After the Wild West Show shipwrecked in Denver in 1912 its workers, stranded in the city, were soon hired by Denver to help build the Lookout Mountain Road, then under construction for the Denver Mountain Parks. The part they would’ve worked up would’ve been up Mt. Zion and across Windy Saddle. It’s possible Denver hired them through Cody’s influence behind the scenes; Denver definitely needed the workers, the stranded show workers needed work, and it’s the kind of thing Cody would do to try arranging that for them. Little did they know they were building the road that would one day lead to Buffalo Bill’s final resting place.
Upon his death in 1917 alternate sites were proposed for Cody’s gravesite, Castle Rock and Lookout Mountain. His wife, sisters, daughter Irma and ultimately Johnny Baker all said Lookout was where he wanted to be buried, and sister Mary Decker selected the site. Cody, a Mason, was buried there under the auspices of the Golden Masonic Lodge on June 3, 1917. Its attendance of 25,000 people is still the 2nd largest crowd in Jefferson County history today.
Fittingly enough Cody returned for good around the same time the buffalo returned to Jefferson County for good. Denver began the American Bison herd at Genesee in 1914. They had been extinct here for 55 years, with no account of any ever hunted by the gold rushers in Jefferson County; they were gone by the time the gold rushers got here. From the looks of the evidence it appears the buffalo of Jeffco’s area fell victim to a localized extinction in 1859 due to disease, which the Arapaho chief White Owl told of to folks in Denver in relating how his people had had difficulty getting food that summer. Today Jeffco’s bison are alive and well and being provided to native tribes across the country.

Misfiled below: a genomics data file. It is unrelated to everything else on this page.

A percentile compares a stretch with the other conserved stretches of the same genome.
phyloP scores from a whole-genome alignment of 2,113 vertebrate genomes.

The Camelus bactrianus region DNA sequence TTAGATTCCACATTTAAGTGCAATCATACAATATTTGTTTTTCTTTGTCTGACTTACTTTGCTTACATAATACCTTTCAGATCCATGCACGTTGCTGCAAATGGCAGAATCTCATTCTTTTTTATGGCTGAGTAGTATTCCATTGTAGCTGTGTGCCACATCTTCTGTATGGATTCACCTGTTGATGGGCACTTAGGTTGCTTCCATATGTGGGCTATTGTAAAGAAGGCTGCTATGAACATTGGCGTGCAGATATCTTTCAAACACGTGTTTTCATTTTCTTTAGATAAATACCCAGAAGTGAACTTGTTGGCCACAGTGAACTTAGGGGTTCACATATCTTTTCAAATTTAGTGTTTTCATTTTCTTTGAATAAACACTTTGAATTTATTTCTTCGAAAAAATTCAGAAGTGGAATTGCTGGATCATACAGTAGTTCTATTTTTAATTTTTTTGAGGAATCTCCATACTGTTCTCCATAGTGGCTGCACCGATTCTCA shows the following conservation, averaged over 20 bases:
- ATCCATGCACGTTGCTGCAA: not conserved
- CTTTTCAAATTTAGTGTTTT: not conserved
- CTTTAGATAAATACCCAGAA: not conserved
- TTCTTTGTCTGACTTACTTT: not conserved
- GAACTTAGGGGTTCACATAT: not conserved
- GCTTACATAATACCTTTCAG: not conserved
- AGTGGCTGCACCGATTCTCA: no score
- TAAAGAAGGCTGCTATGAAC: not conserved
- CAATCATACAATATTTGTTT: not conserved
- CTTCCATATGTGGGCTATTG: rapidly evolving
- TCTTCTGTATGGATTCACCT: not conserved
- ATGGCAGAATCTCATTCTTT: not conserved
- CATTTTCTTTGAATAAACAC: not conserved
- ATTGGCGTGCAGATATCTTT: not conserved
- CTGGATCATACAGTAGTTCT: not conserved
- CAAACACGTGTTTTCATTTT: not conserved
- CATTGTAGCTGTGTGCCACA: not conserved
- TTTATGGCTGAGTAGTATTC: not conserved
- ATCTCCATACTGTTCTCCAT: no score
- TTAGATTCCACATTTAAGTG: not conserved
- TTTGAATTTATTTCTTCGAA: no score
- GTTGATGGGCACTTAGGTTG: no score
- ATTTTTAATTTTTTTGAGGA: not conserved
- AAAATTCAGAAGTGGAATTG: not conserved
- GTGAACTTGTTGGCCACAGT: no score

Over time Golden has had various commemorations of him, including two hotels named the Cody Hotel. These included the very same hotel he had visited, and the hotel that is now the Table Mountain Inn. In 1919 the very first airplane to fly over Golden dropped flowers on Buffalo Bill’s grave. A modern commemoration was the left panel of the Foss Mural painted by Robert Dafford in 1994, featuring Buffalo Bill with his horse, drinking a bottle of very original Coors sitting on the table.
On August 15-18, 1946 the very first Buffalo Bill Days was held in Golden. The reason Buffalo Bill Days was created was to celebrate Buffalo Bill’s 100th birthday. The 4-day event was greater even than that held today, which included a parade, contests, fireworks, bingo, and aerobatics. After a hiatus the event returned in smaller form, while the trail ride began up Lookout Mountain in 1947. Buffalo Bill Days was not a transformed Golden Days because for a time the two were celebrated side by side, but it did ultimately take its place as the community’s premier event of the year. From its very beginning 76 years ago it has honored and celebrated Buffalo Bill, those who worked and performed with him and their cultures, and our colorful western heritage.